Jed Hartman has an interesting post up titled “Privilege and allies” in which he links to a number of useful articles about how to be a good ally to marginalized and oppressed groups. This is good stuff. There’s a depressing tendency of people on the left to claim to support all sorts of oppressed groups, but to not actually think much about what that support means, and how they might have to change their behavior and thinking to make it real.
On the other hand, it is also possible to go over the top with the ally thing. As I have said before, and will probably have to say again, an “ally” is not someone who defers to you in all things. An ally is someone who joins with you to pursue a mutual goal, because you both have an interest in achieving that goal. The theory is that by working together you will have a better chance of reaching the goal.
The reason I am reminded of this is yet another blow-up about mis-representation of trans people in the media. Via Monica Roberts I am led to this open letter by a trans activist group to TV producer Ryan Murphy. I should note here that I have never seen an episode of Nip/Tuck, or indeed anything else that Mr. Murphy has produced, so I am not competent to judge the substance of the complaint. What stopped me short was this sentence:
We expect this from people who are ignorant of our community, but Ryan, as a gay man who purports to be an ally of everyone in the LGBT community, (and I would hope that includes transsexual women as well, not just gay men of privilege), you are held to a higher standard of behavior.
Now obviously it is disappointing when someone that you thought was an ally does something that offends you. But should you hold such people to a higher standard of behavior than people who you recognize as enemies?
The LGBT community is a rainbow alliance of groups with very different interests. Gay men and lesbians are potentially two warring communities on opposite sides of the gender war. LGB people are primarily about sexual orientation and T people about gender identity, which are two very different things. Even within the trans community people have dramatically different views of what it means to be trans. Of course there is common ground as well, but it is not surprising that parts of this alliance do not always pull in the same direction, and sometimes come into conflict. In addition, people screw up, often because they don’t have a good understanding of the concerns of their supposed allies. How you deal with that is important.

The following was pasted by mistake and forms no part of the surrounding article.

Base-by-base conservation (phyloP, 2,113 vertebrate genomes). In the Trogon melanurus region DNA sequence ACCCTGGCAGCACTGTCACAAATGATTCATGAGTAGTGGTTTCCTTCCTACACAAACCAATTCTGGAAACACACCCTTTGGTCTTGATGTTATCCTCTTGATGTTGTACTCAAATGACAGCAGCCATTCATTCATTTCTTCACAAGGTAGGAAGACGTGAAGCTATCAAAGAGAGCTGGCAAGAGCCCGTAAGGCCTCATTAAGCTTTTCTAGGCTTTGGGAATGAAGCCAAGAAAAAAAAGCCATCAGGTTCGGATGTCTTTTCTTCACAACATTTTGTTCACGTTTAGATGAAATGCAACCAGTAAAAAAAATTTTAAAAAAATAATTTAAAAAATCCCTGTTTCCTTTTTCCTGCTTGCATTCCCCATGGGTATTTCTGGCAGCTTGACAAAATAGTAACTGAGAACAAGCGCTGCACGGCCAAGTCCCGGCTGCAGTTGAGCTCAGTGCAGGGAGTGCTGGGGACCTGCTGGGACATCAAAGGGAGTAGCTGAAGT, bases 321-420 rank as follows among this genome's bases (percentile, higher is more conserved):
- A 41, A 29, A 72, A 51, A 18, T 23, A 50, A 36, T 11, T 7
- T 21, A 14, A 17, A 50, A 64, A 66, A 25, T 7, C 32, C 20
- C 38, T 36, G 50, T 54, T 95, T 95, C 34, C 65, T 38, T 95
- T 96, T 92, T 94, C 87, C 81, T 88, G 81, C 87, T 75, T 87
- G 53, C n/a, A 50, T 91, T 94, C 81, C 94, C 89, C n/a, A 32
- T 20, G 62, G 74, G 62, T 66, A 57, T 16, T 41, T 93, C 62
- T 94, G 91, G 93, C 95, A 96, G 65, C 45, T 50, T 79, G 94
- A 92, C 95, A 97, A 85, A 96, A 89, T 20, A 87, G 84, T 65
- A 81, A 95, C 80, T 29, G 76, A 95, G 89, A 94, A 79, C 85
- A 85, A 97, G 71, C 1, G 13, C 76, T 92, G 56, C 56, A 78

Let’s think about this in military terms for a minute. When the enemy fires at you you shrug and say, “oh, it is them again”, and return fire in kind. But if someone in the allied army camped next to you fires on you, even if it was only by mistake, because you hold them to a higher standard of behavior you immediately order an all out attack. Meanwhile your enemies sit back and smirk.
So let’s be smart about this, people. Sure, allies sometime do stupid things. When they do, talk to them about it, and explain why you thought it was stupid. Be prepared also to be told that, for that ally, it was an important thing to do. You expect your allies to respect your needs, and you should respect theirs too. That’s especially true in a coalition of oppressed minorities. Because if you don’t do this, if you insist on holding your allies to a higher standard of behavior and attack them far more viciously than you attack the enemy, you’ll soon end up with no allies at all.